moveOnPart of being a professional is knowing when to move on and to do so in a professional way.

Taking a job, whether as an employee or as a contractor, is not the same thing as entering into a marriage. You are there to do your best work for your employer or client, but if things change and you need to go, be a professional and move on.

Continuing in a contract or job with which you are unfulfilled, unchallenged, or unhappy is a recipe for burn-out. And burn-out does much more than merely make your work less effective: it leads to potentially acute stress, which affects your sleep, health, short-term memory, and much more.

Get out. Don’t burn bridges, but be a professional and move on.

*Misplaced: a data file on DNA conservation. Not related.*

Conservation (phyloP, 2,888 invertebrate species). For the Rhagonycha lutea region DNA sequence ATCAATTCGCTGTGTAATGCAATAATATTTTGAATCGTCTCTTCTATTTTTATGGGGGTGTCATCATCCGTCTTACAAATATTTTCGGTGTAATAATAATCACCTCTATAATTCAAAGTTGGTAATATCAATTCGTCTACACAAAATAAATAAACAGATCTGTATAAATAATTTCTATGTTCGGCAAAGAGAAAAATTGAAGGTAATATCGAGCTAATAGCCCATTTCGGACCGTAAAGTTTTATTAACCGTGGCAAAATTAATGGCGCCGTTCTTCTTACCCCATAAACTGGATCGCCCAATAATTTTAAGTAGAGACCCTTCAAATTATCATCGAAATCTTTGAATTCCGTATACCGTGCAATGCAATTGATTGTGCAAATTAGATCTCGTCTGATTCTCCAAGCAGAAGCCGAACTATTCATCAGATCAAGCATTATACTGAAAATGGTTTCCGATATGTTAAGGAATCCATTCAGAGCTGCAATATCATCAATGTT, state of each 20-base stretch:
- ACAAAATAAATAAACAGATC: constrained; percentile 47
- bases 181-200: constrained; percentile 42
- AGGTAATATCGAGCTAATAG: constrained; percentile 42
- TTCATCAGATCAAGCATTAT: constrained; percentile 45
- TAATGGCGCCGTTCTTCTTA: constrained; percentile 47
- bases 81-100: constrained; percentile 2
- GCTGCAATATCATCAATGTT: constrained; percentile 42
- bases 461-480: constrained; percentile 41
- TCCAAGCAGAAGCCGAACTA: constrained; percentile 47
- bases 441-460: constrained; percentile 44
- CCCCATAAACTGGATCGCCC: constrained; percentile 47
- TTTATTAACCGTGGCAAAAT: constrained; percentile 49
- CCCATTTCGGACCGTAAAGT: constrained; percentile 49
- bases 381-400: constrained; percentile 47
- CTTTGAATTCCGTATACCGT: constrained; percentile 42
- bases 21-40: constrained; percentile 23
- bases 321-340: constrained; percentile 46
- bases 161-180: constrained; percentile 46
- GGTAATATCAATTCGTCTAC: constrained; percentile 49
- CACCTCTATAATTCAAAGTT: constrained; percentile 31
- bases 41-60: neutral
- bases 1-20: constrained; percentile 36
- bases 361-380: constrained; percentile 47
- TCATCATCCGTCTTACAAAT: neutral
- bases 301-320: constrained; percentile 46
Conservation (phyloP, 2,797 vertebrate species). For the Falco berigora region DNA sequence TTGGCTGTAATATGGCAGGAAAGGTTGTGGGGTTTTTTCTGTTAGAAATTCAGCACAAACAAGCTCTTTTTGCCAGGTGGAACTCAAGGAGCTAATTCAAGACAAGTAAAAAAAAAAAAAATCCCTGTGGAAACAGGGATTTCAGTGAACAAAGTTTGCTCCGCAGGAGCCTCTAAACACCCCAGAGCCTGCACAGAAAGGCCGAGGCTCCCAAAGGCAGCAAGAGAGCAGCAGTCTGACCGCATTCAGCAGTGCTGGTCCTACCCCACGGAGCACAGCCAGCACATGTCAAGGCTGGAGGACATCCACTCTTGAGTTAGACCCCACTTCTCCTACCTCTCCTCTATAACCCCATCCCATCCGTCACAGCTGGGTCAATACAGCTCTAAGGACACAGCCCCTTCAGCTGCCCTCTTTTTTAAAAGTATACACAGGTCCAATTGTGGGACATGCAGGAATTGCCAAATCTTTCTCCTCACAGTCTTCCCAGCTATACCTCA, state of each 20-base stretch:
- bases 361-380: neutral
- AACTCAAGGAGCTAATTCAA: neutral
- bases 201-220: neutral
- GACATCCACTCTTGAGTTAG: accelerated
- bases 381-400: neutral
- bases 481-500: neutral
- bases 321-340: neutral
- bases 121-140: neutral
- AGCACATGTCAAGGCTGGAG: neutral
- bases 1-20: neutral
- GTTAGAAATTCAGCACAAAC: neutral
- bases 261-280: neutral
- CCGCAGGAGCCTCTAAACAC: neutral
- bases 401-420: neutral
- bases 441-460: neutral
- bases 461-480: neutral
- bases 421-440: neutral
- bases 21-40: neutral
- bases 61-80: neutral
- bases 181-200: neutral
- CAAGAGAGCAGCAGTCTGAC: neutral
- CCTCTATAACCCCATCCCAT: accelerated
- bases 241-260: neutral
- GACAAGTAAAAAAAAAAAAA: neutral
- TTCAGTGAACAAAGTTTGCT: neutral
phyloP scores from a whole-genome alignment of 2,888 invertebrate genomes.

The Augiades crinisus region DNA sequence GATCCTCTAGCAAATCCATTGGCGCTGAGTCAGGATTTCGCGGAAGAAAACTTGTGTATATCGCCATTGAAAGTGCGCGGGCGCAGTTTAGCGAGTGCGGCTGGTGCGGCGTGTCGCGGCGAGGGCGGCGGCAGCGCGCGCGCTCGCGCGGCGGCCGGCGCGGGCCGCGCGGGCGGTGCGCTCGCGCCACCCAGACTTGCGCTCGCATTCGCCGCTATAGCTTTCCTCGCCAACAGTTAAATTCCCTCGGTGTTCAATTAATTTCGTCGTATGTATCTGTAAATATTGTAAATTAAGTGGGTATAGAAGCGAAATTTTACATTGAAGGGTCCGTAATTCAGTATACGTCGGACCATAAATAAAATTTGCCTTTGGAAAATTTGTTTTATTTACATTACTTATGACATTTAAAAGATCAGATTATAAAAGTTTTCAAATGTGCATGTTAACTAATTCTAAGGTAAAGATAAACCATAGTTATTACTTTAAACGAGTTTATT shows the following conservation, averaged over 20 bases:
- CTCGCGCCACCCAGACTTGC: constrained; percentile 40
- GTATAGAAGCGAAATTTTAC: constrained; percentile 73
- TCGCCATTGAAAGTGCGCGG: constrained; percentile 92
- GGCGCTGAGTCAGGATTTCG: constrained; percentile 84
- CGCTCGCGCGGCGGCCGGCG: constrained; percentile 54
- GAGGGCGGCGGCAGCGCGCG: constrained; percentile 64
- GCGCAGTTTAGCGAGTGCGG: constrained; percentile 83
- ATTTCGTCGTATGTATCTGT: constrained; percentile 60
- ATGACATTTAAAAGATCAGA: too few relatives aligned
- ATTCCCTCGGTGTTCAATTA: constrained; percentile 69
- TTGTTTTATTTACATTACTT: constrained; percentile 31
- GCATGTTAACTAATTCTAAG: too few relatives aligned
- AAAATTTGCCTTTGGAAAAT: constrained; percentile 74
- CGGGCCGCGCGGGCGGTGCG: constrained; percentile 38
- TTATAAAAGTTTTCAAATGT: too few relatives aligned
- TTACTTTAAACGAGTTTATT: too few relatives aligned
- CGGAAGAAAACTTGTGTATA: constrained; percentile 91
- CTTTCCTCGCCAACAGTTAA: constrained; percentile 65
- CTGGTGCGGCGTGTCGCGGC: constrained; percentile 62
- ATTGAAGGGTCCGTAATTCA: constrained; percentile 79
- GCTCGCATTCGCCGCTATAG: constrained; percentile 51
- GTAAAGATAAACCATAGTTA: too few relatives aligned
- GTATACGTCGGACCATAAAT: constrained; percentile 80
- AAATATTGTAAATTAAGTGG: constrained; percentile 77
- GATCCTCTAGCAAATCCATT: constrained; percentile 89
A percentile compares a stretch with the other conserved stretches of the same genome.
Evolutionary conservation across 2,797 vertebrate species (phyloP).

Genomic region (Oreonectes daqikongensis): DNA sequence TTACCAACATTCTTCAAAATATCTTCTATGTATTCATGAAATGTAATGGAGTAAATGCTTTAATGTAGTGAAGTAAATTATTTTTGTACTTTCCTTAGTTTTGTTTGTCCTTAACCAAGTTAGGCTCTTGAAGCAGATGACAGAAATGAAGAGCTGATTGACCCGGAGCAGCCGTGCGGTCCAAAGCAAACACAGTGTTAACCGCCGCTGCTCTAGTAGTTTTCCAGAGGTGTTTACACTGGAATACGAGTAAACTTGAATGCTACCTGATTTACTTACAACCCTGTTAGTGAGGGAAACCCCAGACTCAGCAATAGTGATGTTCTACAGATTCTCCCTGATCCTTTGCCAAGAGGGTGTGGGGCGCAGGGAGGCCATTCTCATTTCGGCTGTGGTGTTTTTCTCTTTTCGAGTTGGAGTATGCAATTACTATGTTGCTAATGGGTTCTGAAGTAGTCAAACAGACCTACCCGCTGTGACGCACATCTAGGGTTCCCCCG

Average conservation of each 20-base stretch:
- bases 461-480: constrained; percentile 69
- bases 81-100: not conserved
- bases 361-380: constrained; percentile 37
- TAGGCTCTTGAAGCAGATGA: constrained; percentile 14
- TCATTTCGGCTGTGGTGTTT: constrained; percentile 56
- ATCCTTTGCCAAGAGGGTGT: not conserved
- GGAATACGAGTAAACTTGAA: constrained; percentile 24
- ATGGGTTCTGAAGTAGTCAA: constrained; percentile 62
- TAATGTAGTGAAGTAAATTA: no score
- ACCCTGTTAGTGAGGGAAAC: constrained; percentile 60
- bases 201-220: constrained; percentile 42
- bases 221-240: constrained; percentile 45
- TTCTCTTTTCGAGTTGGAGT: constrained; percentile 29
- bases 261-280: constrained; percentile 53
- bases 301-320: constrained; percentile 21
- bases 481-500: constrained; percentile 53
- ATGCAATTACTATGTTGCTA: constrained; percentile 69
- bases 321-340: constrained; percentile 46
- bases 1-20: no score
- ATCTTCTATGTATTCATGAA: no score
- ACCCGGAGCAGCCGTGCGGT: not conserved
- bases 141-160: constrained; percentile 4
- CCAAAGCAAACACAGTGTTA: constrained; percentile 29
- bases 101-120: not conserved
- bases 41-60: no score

Whether you are looking to make a change because of something on your part (changes in your family, new opportunities, etc.), or something on your employer’s or client’s part (changes in work conditions, an abusive co-worker, etc.), almost no position lasts forever. This is a good thing: we grow and develop professionally by taking on new challenges.

Staying in a position simply because of the income or because you dread the process of breaking ties does nobody a favor: not you, and not your employer or client. Try to time it to have as little impact on your client or employer as possible, but do what you must.

If your employer or client is truly a professional, then he or she will understand and be supportive. If not, then it is even better that you get away.

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